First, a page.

Gov. Gavin Newsom’s standing among California voters has hit an all-time low, with 49% disapproving of his performance as governor, according to a new UC Berkeley Institute of Governmental Studies poll co-sponsored by the Los Angeles Times.
The survey showed Newsom’s popularity has tumbled this year as he continues to amplify his national profile and campaign outside of the Golden State to support President Biden and attack Republican governors and their conservative political agendas.
Newsom’s approval rating was 44% in the late October poll, an 11-point slide from February when 55% of voters approved of his performance. His disapproval among California voters increased 10 percentage points from earlier this year.
“He’s kind of taking on a new persona,” said Mark DiCamillo, director of the Berkeley poll and a longtime California pollster. “He’s no longer just the governor of California. He’s a spokesperson for the national party and basically voters are being asked to react to that.”
Despite the negative perception of his leadership, the Berkeley poll offered a key upside for the Democratic governor: Voters overwhelmingly support Proposition 1, his $6.4-billion mental health bond on the March 2024 ballot.
Only 15% of voters said they had heard about the proposal, which is estimated to generate enough funding for 10,000 new treatment beds across the state. After reading a description of the measure, 60% of likely voters backed the idea, 17% were opposed and 23% remained undecided. The survey questions did not mention that Newsom backs Proposition 1.
DiCamillo noted that the initial support for the ballot measure was broad-based, though Republicans and conservatives were more divided.
Newsom’s decline in popularity spans nearly every major voter category and includes significant drops among his Democratic base and voters who aren’t affiliated with either party, DiCamillo noted.
Though Newsom still enjoys 66% approval from voters in his own party, his support from Democrats fell 16 points from February. Now a quarter of Democrats disapprove of his performance compared with 12% earlier this year. The poll found similar dips among moderate and liberal voters.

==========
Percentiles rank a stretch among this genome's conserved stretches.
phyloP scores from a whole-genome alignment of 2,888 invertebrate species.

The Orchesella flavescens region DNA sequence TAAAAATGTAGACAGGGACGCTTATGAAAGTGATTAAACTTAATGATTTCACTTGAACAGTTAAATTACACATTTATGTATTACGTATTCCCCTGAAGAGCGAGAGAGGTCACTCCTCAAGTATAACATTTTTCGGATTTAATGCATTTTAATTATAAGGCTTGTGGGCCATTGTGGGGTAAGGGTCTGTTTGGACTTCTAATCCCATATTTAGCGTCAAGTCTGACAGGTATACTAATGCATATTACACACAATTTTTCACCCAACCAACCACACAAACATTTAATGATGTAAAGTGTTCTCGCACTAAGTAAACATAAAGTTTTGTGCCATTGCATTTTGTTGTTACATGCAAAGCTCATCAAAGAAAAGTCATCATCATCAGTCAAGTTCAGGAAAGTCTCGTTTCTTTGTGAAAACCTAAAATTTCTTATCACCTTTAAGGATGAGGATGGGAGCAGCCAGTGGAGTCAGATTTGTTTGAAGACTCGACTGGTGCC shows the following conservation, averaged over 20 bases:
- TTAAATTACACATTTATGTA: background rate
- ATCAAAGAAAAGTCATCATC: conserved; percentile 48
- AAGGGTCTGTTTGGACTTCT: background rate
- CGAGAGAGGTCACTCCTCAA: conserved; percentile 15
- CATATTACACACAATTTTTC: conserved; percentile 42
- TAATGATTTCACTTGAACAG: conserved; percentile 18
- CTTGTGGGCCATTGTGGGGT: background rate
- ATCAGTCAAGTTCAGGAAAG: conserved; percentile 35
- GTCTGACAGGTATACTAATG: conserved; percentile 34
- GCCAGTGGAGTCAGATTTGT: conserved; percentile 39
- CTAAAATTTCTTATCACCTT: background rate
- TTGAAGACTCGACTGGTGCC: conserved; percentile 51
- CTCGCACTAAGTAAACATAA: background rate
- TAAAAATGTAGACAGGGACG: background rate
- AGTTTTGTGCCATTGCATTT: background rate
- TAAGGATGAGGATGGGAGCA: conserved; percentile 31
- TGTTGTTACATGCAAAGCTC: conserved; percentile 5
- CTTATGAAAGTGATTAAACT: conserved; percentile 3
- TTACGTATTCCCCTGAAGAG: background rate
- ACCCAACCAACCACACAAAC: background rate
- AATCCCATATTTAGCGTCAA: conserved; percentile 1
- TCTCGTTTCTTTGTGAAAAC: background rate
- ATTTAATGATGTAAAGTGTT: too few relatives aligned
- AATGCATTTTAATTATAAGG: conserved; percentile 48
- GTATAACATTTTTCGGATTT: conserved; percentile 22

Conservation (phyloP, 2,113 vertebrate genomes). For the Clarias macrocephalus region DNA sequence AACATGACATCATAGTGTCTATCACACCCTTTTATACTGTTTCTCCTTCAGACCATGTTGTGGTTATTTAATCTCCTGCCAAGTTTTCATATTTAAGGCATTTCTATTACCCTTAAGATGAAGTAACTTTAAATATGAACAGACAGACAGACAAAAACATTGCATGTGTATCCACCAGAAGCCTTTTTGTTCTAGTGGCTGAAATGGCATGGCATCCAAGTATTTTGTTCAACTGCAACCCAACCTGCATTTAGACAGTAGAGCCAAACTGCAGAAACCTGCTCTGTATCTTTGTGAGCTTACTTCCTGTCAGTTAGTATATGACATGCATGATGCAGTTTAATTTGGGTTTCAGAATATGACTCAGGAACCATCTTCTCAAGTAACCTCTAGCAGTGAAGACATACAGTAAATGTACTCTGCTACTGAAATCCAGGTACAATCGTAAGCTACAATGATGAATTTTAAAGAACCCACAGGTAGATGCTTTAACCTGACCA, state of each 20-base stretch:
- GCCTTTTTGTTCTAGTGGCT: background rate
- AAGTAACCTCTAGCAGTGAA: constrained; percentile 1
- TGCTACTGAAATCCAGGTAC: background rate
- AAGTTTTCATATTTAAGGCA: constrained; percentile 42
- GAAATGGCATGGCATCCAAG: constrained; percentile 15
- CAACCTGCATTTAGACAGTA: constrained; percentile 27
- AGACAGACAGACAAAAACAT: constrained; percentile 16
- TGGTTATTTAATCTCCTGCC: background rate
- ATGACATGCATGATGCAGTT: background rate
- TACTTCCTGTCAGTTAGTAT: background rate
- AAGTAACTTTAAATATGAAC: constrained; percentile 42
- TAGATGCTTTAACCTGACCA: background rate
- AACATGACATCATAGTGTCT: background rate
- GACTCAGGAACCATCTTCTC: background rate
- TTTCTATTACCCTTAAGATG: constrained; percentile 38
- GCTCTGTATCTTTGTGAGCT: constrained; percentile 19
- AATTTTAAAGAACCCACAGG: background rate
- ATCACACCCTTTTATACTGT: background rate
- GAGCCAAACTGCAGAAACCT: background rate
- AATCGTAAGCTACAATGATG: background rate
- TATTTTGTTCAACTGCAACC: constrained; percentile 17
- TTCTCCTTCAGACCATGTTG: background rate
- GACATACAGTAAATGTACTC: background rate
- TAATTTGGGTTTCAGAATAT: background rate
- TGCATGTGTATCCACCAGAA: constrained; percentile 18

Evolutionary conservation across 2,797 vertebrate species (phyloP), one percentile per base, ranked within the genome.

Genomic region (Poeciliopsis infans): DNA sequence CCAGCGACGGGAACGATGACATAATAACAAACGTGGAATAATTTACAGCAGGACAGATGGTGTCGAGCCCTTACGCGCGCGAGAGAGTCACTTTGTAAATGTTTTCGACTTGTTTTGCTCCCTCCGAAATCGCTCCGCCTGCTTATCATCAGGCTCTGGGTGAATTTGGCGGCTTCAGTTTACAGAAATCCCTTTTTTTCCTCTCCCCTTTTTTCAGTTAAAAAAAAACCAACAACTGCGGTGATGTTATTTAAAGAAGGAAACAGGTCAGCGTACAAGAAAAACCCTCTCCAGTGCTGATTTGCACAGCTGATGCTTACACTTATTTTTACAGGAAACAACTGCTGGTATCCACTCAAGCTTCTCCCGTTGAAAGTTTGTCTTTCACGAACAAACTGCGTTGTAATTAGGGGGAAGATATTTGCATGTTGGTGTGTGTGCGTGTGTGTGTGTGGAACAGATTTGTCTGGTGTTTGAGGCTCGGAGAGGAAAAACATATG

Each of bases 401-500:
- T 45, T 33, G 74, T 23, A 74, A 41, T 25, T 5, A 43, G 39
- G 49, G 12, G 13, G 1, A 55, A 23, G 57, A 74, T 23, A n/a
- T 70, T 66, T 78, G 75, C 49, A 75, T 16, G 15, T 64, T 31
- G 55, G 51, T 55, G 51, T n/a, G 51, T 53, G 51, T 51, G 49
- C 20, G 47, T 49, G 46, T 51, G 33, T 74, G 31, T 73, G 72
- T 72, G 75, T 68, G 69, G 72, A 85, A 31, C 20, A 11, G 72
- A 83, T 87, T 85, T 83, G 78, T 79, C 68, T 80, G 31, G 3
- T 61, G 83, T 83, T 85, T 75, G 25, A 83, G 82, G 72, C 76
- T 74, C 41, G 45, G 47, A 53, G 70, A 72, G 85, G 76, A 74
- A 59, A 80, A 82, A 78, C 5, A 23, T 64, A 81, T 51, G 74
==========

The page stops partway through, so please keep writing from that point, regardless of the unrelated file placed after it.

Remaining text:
The governor’s support from voters without a party preference declined from 49% to 37% approval over the same period.
Nathan Click, a spokesperson for the governor, pointed to a separate poll conducted by the Public Policy Institute of California in late August and early September that found Newsom’s support to be much higher at 56% among likely voters overall. That PPIC poll was based on the opinions of likely voters. The Berkeley poll’s findings were among registered voters, a broader pool of Californians. Newsom’s approval among likely voters surveyed in the Berkeley poll was 48%, slightly higher than among registered voters.
Though Newsom insists he is not interested in running for president, the governor has been raising money for Biden and Democratic candidates in other states and elevating his role in the culture wars with conservatives. Newsom also inserted himself into the presidential contest by setting up a debate with Florida Gov. Ron DeSantis, a Republican contender for president, in Georgia at the end of the month.
DiCamillo said it’s not uncommon for governors to experience a decline in popularity if they campaign outside of the state.
Former Gov. Jerry Brown received low marks as governor in April of 1980, the same month he ended his second presidential campaign. At the time, 38% of Californians approved of his performance and 61% disapproved.
Voters offered mixed reviews of Newsom taking on an increasingly prominent role in national Democratic politics, with 45% approving and 43% disapproving. Half of the respondents approved of his recent trip to China to while 39% disapproved.
When asked about his appointment of U.S. Sen. Laphonza Butler to fill the late Dianne Feinstein’s seat in Congress, 37% approved, 30% disapproved, while 1 in 3 voters offered no opinion.